b) Applied Mycology (elective) } c) Restoration Ecology (elective) } 65+ 15 80 d) Advanced Plant Physiology (elective) } e) Crop Improvement (elective) }
Total 360 Semester – IV Paper – 401 Physiology of Plant Growth and Development 65+ 15 80 Paper – 402 Biology of Reproduction and Anatomy 65+ 15 80 Paper – 403 Plant Tissue Culture 65+ 15 80 Paper – 404 a) Advanced Phycology (elective) }
b) Principles of Plant Pathology (elective) } c) Conservation Biology (elective) } 65 + 15 80 d) Plant Growth Regulators (elective) } e) Advanced Plant Molecular Biology (elective) }
Practical–405 Plant Physiology and biochemistry 75+15 90 Practical–406 Taxonomy, Biotechnology and Plant Tissue Culture 90+ 20 110 Practical–407 Based on theory courses bearing paper no. 305a, b, c, d, e, and 75+ 15 90
404 a,b,c,d,e) Practical - 408 Computer applications 30 30 Seminar – 408 Seminar 20 20 Total 660
Semesters Semester-I Semester-II Semester-III Semester-IV Grand Total Grand Total 320 660 360 660 2000
Botany Department
Kurukshetra University, Kurukshetra
SEMESTER – I Paper –101 Biology and Diversity of Lower Cryptogams Note: 1. Nine questions will be set in all.
2. Question No.1 which will be objective covering the entire syllabus, will be compulsory. The remaining eight questions will be set with two questions from each Unit. The candidate will be required to attempt Question-1 and four more selecting one from each section.
UNIT-I
1. General characters of fungi, their significance to human, fungal classification (Ainsworth,
1973; Hawksworth et al 1995; Alexopoulos et al, 1996), Organization of Thallus, structure of fungal cell wall composition, nutrition (saprobic, biotrophic, symbiotic), reproduction, kinds of spores.
2. Comparative study of habit, habitat, somatic organization, anomorphs and telemorphs of the member of : a) Dictyosteliomycota and Myxomycota (Dictyostellium, Physarum). Plasmodiophora, b) Chytridiomycota and Oomycota (Synchytrium, Allomyces, Pythium, Phytophthora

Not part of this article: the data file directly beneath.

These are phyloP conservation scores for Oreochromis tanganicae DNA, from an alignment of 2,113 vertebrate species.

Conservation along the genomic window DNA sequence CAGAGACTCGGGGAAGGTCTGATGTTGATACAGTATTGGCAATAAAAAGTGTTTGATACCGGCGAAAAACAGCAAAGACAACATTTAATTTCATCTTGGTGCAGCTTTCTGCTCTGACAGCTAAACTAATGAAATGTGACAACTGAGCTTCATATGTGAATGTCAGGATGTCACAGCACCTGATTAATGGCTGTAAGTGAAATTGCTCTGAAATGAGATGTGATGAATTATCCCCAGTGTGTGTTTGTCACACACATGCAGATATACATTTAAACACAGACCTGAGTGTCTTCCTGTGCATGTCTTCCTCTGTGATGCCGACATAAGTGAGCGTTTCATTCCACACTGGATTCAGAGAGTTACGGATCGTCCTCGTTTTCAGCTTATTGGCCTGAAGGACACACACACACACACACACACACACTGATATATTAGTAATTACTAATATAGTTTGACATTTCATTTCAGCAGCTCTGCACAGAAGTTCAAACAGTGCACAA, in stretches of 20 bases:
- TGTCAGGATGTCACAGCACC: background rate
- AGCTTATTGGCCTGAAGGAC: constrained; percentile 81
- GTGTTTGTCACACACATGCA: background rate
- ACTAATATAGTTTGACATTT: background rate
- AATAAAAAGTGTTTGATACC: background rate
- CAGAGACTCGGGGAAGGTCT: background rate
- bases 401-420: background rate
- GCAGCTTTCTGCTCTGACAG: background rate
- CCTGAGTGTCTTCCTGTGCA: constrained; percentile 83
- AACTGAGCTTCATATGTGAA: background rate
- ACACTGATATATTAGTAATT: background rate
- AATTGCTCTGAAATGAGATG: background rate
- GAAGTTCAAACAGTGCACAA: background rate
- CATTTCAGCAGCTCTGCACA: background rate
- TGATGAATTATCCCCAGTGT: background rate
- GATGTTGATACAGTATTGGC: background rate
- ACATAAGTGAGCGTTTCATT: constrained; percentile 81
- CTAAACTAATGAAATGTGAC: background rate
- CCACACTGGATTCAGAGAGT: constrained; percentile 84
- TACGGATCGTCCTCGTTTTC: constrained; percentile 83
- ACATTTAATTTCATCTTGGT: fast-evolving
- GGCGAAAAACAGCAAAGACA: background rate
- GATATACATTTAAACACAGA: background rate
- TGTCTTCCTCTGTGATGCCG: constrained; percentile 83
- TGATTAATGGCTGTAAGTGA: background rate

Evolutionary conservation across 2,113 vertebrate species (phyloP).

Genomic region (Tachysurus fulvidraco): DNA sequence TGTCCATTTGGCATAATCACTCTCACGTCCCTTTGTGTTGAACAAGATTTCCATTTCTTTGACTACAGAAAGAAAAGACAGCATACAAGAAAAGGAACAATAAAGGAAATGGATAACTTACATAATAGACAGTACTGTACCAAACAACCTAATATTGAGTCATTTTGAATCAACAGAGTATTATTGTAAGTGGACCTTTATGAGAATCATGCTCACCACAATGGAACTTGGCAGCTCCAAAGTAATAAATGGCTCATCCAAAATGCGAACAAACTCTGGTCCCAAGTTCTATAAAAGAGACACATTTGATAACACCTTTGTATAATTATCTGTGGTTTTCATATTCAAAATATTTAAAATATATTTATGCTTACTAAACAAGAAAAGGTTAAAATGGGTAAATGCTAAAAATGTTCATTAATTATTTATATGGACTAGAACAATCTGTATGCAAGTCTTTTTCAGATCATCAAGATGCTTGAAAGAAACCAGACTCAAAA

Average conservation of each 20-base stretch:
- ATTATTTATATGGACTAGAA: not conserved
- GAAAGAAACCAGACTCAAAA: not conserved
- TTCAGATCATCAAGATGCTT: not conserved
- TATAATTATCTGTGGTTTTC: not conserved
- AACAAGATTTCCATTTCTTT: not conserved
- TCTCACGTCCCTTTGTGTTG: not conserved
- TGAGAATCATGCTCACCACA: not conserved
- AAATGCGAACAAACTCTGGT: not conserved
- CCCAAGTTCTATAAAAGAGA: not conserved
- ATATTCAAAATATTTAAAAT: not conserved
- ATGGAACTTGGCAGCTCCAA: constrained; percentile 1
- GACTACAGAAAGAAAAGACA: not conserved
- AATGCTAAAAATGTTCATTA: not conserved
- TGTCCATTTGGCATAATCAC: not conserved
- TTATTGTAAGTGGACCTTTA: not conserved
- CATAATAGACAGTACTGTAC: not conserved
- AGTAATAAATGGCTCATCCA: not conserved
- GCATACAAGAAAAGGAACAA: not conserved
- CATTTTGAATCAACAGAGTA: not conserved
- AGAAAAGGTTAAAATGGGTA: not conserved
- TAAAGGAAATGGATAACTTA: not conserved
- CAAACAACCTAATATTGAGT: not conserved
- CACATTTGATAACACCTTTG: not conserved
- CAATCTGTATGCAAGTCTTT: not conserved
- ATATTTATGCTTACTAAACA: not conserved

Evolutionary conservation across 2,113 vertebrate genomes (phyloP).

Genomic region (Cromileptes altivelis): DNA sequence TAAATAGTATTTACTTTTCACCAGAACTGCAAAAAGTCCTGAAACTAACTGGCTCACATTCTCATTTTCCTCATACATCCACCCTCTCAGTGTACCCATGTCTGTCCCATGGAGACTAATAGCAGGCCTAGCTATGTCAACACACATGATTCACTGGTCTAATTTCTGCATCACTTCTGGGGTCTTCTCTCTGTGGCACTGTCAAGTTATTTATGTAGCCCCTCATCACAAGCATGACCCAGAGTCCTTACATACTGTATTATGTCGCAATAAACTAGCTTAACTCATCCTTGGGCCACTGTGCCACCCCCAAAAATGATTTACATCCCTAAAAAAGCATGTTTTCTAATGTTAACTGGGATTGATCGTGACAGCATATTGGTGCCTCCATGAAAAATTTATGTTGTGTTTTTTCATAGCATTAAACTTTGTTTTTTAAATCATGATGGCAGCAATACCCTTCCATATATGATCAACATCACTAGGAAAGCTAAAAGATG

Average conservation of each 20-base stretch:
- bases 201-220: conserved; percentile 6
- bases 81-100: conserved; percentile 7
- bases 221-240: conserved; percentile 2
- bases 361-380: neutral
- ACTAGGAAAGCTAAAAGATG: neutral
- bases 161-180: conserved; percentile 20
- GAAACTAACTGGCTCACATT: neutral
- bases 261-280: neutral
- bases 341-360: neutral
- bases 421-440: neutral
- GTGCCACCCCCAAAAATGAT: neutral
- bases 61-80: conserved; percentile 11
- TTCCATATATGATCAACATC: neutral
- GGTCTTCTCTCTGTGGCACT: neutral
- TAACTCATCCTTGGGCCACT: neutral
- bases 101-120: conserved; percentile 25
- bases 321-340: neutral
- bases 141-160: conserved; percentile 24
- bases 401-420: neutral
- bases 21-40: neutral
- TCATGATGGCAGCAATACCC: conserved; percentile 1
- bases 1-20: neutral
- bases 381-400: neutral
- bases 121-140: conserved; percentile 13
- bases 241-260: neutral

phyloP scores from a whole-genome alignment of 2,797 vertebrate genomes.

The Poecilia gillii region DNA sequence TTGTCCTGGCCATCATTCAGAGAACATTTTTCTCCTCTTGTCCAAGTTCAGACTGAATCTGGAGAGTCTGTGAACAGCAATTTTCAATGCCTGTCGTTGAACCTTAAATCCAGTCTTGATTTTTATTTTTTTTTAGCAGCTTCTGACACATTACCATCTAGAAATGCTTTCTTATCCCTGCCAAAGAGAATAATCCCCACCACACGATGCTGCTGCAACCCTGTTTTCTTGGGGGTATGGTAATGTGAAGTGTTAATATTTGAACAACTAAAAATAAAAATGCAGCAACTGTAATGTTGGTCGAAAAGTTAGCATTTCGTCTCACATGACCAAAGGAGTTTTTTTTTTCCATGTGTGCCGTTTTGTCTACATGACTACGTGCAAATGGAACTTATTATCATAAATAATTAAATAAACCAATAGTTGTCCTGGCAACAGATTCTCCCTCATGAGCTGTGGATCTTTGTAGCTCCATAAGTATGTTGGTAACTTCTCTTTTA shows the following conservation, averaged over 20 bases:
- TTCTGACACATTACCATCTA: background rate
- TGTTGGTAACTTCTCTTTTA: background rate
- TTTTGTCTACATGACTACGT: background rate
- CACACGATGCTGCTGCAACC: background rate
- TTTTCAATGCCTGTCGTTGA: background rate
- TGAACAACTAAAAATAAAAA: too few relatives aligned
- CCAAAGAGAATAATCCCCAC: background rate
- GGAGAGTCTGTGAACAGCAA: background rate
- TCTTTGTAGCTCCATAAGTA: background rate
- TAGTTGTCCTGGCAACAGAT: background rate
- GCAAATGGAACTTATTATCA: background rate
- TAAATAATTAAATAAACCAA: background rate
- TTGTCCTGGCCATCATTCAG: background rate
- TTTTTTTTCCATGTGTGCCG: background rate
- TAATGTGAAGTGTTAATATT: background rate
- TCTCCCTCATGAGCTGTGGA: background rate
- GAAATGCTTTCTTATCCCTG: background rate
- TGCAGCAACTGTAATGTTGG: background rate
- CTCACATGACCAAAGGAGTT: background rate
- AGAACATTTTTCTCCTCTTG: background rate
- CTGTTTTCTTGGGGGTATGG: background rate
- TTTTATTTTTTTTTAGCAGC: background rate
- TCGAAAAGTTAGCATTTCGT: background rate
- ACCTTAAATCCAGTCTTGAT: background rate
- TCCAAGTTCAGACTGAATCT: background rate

and Downy mildews). c) Zygomycota (Rhizopus, Mucor, Entomophthora, Harpella). d) Ascomycota (Ascocarp types, Centrum types, Protomyces, Taphrina, yeast,
Chaetomium, Claviceps, Venturia, general account of powdery mildews) e) Basidiomycota (Agraicus, Cyathus, Uromyces, Puccinia, Phragmidium, Ravenelia,
Melampsora, Ustilago, Tolyposporium, Urocystis, Neovossia and Tilletia). f) Deuteromycota (Sporulating structures, Fusarium, Curvularia, Colletotrichum,
Alternaria, Helminthosporium Cercospora).
4. Importance of fungi in different microbiological and Biotechnological processes, Role of fungi in industry (Alcohol), Medicine (Antibiotics and steroids), food (edible mushrooms).
5. Lichens: structure, reproduction and economic importance.
UNIT-III
3
6. Principles and systems of algal classification. Comparative account of algal pigments, reserve foods, flagellation, chloroplast, eyespot-their phylogenetic and taxonomic importance.
7. Economic importance of algae in terms of food, feed, uses in industries and algal biofertilisers
8. Cyanophyta: cell structure, thallus organization, hetereocyst and akinete development, their role, chromatic adaptation and reproduction, paddy soil cyanophytes and their role.
UNIT-IV
9. Chlorophyta: Range of thallus, method of reproduction, life cycles and alternation of
generation, a brief account of Xanthophyta, Bacillariophyta. 10. Phaeophyta: Range of thallus, method of reproduction, life cycles and alternation of
generation. 11. Rhodophyta: Range of thallus, method of reproduction, life cycles and alternation of